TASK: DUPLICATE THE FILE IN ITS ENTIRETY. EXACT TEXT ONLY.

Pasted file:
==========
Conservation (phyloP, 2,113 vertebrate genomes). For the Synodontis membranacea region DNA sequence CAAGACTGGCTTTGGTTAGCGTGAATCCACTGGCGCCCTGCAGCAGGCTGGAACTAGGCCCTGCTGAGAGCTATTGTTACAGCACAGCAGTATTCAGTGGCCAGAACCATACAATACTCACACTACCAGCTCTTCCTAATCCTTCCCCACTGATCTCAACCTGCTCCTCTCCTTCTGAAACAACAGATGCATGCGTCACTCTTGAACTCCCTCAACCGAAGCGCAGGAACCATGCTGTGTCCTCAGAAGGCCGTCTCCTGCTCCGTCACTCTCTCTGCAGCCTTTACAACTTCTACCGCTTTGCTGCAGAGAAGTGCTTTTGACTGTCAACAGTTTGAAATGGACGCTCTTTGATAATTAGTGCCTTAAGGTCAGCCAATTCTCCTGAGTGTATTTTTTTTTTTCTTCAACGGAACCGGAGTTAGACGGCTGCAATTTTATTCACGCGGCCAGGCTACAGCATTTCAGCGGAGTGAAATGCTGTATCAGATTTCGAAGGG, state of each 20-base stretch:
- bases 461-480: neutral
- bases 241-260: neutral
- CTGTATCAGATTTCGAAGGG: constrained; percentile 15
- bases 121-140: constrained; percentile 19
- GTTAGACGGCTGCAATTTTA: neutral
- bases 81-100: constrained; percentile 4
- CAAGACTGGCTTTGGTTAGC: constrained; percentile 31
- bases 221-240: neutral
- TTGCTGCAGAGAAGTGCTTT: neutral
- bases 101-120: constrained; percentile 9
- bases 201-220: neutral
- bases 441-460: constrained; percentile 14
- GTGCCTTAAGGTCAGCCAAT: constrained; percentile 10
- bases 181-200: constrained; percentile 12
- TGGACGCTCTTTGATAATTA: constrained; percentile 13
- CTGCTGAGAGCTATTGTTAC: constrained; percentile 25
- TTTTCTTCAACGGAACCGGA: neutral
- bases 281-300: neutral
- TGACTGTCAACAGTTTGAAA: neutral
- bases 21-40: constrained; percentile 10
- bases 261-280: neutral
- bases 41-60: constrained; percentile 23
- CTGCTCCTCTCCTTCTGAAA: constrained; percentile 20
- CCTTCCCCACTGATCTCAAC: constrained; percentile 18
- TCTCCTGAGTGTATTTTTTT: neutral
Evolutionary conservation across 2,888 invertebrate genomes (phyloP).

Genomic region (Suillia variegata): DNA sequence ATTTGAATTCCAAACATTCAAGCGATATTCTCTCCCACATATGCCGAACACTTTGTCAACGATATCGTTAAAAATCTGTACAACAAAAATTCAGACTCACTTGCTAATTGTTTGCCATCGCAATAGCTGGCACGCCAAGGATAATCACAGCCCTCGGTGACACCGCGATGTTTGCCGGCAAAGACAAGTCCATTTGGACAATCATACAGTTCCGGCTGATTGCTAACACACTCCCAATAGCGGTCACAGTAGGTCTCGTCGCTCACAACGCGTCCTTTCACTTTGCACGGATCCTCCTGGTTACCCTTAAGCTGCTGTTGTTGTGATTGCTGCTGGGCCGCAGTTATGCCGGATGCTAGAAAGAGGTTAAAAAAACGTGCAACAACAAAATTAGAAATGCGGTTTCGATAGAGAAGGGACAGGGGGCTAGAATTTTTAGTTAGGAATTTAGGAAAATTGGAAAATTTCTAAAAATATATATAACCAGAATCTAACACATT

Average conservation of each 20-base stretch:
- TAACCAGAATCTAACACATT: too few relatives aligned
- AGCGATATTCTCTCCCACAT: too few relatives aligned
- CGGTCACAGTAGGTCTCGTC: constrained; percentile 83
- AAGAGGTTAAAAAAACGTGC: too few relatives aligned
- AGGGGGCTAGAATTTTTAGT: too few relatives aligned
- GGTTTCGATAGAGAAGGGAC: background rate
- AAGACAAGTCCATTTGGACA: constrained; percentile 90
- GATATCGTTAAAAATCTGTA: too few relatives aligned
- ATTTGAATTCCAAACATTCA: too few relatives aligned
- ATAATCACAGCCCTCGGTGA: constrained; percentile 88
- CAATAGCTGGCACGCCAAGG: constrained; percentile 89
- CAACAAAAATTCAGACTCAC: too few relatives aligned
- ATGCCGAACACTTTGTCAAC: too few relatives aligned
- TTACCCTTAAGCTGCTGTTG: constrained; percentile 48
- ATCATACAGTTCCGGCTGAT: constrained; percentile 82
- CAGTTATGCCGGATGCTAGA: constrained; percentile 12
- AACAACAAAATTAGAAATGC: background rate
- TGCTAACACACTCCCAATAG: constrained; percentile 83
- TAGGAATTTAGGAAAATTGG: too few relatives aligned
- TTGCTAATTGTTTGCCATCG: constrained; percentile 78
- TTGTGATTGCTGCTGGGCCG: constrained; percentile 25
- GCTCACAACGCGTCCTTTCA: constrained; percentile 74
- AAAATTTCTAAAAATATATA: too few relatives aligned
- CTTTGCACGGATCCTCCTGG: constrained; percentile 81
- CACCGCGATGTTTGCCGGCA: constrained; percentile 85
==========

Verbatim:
Conservation (phyloP, 2,113 vertebrate genomes). For the Synodontis membranacea region DNA sequence CAAGACTGGCTTTGGTTAGCGTGAATCCACTGGCGCCCTGCAGCAGGCTGGAACTAGGCCCTGCTGAGAGCTATTGTTACAGCACAGCAGTATTCAGTGGCCAGAACCATACAATACTCACACTACCAGCTCTTCCTAATCCTTCCCCACTGATCTCAACCTGCTCCTCTCCTTCTGAAACAACAGATGCATGCGTCACTCTTGAACTCCCTCAACCGAAGCGCAGGAACCATGCTGTGTCCTCAGAAGGCCGTCTCCTGCTCCGTCACTCTCTCTGCAGCCTTTACAACTTCTACCGCTTTGCTGCAGAGAAGTGCTTTTGACTGTCAACAGTTTGAAATGGACGCTCTTTGATAATTAGTGCCTTAAGGTCAGCCAATTCTCCTGAGTGTATTTTTTTTTTTCTTCAACGGAACCGGAGTTAGACGGCTGCAATTTTATTCACGCGGCCAGGCTACAGCATTTCAGCGGAGTGAAATGCTGTATCAGATTTCGAAGGG, state of each 20-base stretch:
- bases 461-480: neutral
- bases 241-260: neutral
- CTGTATCAGATTTCGAAGGG: constrained; percentile 15
- bases 121-140: constrained; percentile 19
- GTTAGACGGCTGCAATTTTA: neutral
- bases 81-100: constrained; percentile 4
- CAAGACTGGCTTTGGTTAGC: constrained; percentile 31
- bases 221-240: neutral
- TTGCTGCAGAGAAGTGCTTT: neutral
- bases 101-120: constrained; percentile 9
- bases 201-220: neutral
- bases 441-460: constrained; percentile 14
- GTGCCTTAAGGTCAGCCAAT: constrained; percentile 10
- bases 181-200: constrained; percentile 12
- TGGACGCTCTTTGATAATTA: constrained; percentile 13
- CTGCTGAGAGCTATTGTTAC: constrained; percentile 25
- TTTTCTTCAACGGAACCGGA: neutral
- bases 281-300: neutral
- TGACTGTCAACAGTTTGAAA: neutral
- bases 21-40: constrained; percentile 10
- bases 261-280: neutral
- bases 41-60: constrained; percentile 23
- CTGCTCCTCTCCTTCTGAAA: constrained; percentile 20
- CCTTCCCCACTGATCTCAAC: constrained; percentile 18
- TCTCCTGAGTGTATTTTTTT: neutral
Evolutionary conservation across 2,888 invertebrate genomes (phyloP).

Genomic region (Suillia variegata): DNA sequence ATTTGAATTCCAAACATTCAAGCGATATTCTCTCCCACATATGCCGAACACTTTGTCAACGATATCGTTAAAAATCTGTACAACAAAAATTCAGACTCACTTGCTAATTGTTTGCCATCGCAATAGCTGGCACGCCAAGGATAATCACAGCCCTCGGTGACACCGCGATGTTTGCCGGCAAAGACAAGTCCATTTGGACAATCATACAGTTCCGGCTGATTGCTAACACACTCCCAATAGCGGTCACAGTAGGTCTCGTCGCTCACAACGCGTCCTTTCACTTTGCACGGATCCTCCTGGTTACCCTTAAGCTGCTGTTGTTGTGATTGCTGCTGGGCCGCAGTTATGCCGGATGCTAGAAAGAGGTTAAAAAAACGTGCAACAACAAAATTAGAAATGCGGTTTCGATAGAGAAGGGACAGGGGGCTAGAATTTTTAGTTAGGAATTTAGGAAAATTGGAAAATTTCTAAAAATATATATAACCAGAATCTAACACATT

Average conservation of each 20-base stretch:
- TAACCAGAATCTAACACATT: too few relatives aligned
- AGCGATATTCTCTCCCACAT: too few relatives aligned
- CGGTCACAGTAGGTCTCGTC: constrained; percentile 83
- AAGAGGTTAAAAAAACGTGC: too few relatives aligned
- AGGGGGCTAGAATTTTTAGT: too few relatives aligned
- GGTTTCGATAGAGAAGGGAC: background rate
- AAGACAAGTCCATTTGGACA: constrained; percentile 90
- GATATCGTTAAAAATCTGTA: too few relatives aligned
- ATTTGAATTCCAAACATTCA: too few relatives aligned
- ATAATCACAGCCCTCGGTGA: constrained; percentile 88
- CAATAGCTGGCACGCCAAGG: constrained; percentile 89
- CAACAAAAATTCAGACTCAC: too few relatives aligned
- ATGCCGAACACTTTGTCAAC: too few relatives aligned
- TTACCCTTAAGCTGCTGTTG: constrained; percentile 48
- ATCATACAGTTCCGGCTGAT: constrained; percentile 82
- CAGTTATGCCGGATGCTAGA: constrained; percentile 12
- AACAACAAAATTAGAAATGC: background rate
- TGCTAACACACTCCCAATAG: constrained; percentile 83
- TAGGAATTTAGGAAAATTGG: too few relatives aligned
- TTGCTAATTGTTTGCCATCG: constrained; percentile 78
- TTGTGATTGCTGCTGGGCCG: constrained; percentile 25
- GCTCACAACGCGTCCTTTCA: constrained; percentile 74
- AAAATTTCTAAAAATATATA: too few relatives aligned
- CTTTGCACGGATCCTCCTGG: constrained; percentile 81
- CACCGCGATGTTTGCCGGCA: constrained; percentile 85